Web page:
Results	
   Plots were sampled within a collection of 38 forest patches that spanned a large gradient of ages, elevations above the channel, and other environmental parameters (Table 3.1). Overstory composition and structure varied tremendously across this gradient.  Stand characteristics ranged from our youngest stand of 3 year-old seedlings with a density of ~500,000 trees/ha up to 400-700 year old stands that contain trees of DBH as large as 312 cm and stand densities as low as of 300 trees/ha (Appendix A). 62  The range of stand ages is due to varying lengths of time since hydrogeomorphic disturbance took place at each site.  Carmanah River is consistently reworking the alluvial floodplain during yearly flood events. These periodic floods result in the river moving across the valley bottom in stages at a rate of tens and hundreds of years (Chapter 2).  As the channel migrates, it leaves behind a freshly deposited substrate for trees to colonize, and over time a mosaic of patches, each with distinct origins grow beside one another (Chapter 2.)  Figure 3.3 illustrates the range of forest types and the spatial relationship between these patches and the contemporary position of the channel along a transect that crosses the Carmanah River valley bottom. 3.3.1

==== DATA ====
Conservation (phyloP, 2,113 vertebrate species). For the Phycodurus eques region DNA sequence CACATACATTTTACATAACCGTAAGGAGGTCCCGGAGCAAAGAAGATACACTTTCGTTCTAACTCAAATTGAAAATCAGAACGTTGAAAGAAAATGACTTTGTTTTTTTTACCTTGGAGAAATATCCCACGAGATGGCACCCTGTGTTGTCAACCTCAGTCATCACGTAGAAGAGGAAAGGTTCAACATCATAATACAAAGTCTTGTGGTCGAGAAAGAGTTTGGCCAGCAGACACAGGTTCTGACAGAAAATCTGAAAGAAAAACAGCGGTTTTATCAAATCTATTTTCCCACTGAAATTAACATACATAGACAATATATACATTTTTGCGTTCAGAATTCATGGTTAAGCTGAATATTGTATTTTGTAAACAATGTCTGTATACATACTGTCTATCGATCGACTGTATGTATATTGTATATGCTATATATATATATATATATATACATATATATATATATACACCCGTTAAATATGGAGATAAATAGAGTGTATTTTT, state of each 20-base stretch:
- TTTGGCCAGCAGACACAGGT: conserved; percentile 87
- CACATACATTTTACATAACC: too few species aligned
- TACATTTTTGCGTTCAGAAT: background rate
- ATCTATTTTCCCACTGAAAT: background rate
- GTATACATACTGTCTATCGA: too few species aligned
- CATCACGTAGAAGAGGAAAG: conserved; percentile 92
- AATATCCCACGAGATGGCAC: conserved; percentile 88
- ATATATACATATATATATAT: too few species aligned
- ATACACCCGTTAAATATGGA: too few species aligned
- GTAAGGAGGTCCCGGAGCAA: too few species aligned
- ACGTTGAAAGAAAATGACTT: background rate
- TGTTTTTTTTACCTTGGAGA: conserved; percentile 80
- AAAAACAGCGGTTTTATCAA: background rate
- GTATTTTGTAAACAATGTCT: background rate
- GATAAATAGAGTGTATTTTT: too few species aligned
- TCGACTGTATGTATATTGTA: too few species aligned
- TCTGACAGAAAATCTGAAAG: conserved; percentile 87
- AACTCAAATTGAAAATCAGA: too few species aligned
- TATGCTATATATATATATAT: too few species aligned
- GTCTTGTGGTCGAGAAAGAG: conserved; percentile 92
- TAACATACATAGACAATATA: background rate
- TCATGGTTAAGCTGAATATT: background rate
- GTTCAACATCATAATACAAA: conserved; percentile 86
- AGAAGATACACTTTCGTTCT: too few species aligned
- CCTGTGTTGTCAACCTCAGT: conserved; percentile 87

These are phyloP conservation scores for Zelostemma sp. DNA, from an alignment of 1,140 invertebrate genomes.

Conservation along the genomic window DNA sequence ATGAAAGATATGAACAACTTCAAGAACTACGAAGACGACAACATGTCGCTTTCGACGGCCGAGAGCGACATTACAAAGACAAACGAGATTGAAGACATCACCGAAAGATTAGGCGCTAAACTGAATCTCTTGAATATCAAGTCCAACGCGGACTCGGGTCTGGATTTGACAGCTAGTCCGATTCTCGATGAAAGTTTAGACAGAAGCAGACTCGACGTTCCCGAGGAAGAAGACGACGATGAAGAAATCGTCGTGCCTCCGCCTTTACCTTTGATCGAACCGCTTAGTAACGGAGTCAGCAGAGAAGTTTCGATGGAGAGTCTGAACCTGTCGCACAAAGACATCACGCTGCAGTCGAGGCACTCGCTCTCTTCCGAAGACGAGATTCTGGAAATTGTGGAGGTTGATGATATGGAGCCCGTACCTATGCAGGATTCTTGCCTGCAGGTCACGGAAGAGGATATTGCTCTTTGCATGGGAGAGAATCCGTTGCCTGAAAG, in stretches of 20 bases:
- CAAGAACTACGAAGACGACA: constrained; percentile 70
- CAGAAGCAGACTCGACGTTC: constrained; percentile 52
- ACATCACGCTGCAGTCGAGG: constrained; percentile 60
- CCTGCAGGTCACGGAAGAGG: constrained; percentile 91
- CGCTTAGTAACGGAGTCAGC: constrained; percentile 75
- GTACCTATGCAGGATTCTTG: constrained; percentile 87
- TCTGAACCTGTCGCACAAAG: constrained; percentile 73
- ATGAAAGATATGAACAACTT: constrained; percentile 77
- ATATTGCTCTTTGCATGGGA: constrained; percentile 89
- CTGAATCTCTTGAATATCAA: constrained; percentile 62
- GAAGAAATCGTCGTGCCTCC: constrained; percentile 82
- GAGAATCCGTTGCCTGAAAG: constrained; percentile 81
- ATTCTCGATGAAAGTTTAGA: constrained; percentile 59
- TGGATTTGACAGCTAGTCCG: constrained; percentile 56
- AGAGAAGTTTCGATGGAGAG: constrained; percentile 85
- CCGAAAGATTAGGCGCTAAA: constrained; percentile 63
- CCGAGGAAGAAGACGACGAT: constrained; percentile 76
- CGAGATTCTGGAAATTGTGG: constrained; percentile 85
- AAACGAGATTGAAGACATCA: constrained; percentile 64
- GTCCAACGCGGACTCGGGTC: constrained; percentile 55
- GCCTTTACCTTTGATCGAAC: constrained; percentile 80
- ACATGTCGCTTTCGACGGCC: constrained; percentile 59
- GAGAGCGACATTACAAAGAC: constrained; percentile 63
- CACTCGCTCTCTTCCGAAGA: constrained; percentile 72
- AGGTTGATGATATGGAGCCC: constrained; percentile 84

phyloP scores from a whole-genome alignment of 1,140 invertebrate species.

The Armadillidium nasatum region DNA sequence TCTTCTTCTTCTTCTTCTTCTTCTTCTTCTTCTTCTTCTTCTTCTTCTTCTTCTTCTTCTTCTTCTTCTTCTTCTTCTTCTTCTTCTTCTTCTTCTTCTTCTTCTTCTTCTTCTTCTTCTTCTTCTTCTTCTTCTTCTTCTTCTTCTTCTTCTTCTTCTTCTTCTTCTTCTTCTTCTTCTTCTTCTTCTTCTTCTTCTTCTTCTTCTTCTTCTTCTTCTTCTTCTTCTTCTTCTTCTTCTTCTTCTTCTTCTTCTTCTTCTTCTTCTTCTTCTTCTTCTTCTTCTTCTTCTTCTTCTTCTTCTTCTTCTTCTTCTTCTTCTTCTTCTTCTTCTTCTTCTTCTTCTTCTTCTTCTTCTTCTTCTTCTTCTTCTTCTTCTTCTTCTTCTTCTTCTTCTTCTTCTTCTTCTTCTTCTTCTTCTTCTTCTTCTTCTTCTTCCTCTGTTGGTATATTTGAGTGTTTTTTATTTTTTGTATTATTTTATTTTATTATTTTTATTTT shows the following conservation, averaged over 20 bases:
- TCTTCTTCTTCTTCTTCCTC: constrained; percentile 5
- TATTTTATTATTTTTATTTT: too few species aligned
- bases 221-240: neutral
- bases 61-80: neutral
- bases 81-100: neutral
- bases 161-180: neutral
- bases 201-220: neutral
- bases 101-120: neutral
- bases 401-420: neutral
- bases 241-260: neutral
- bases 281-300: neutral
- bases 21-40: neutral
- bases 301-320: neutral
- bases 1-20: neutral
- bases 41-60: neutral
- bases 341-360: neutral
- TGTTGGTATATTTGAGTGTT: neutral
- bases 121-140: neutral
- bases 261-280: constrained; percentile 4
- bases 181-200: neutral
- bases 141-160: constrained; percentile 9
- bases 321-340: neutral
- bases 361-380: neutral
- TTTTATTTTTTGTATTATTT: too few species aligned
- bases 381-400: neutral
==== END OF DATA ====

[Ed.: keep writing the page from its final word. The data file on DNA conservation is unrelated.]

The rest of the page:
Overstory	
  composition	
  and	
  structure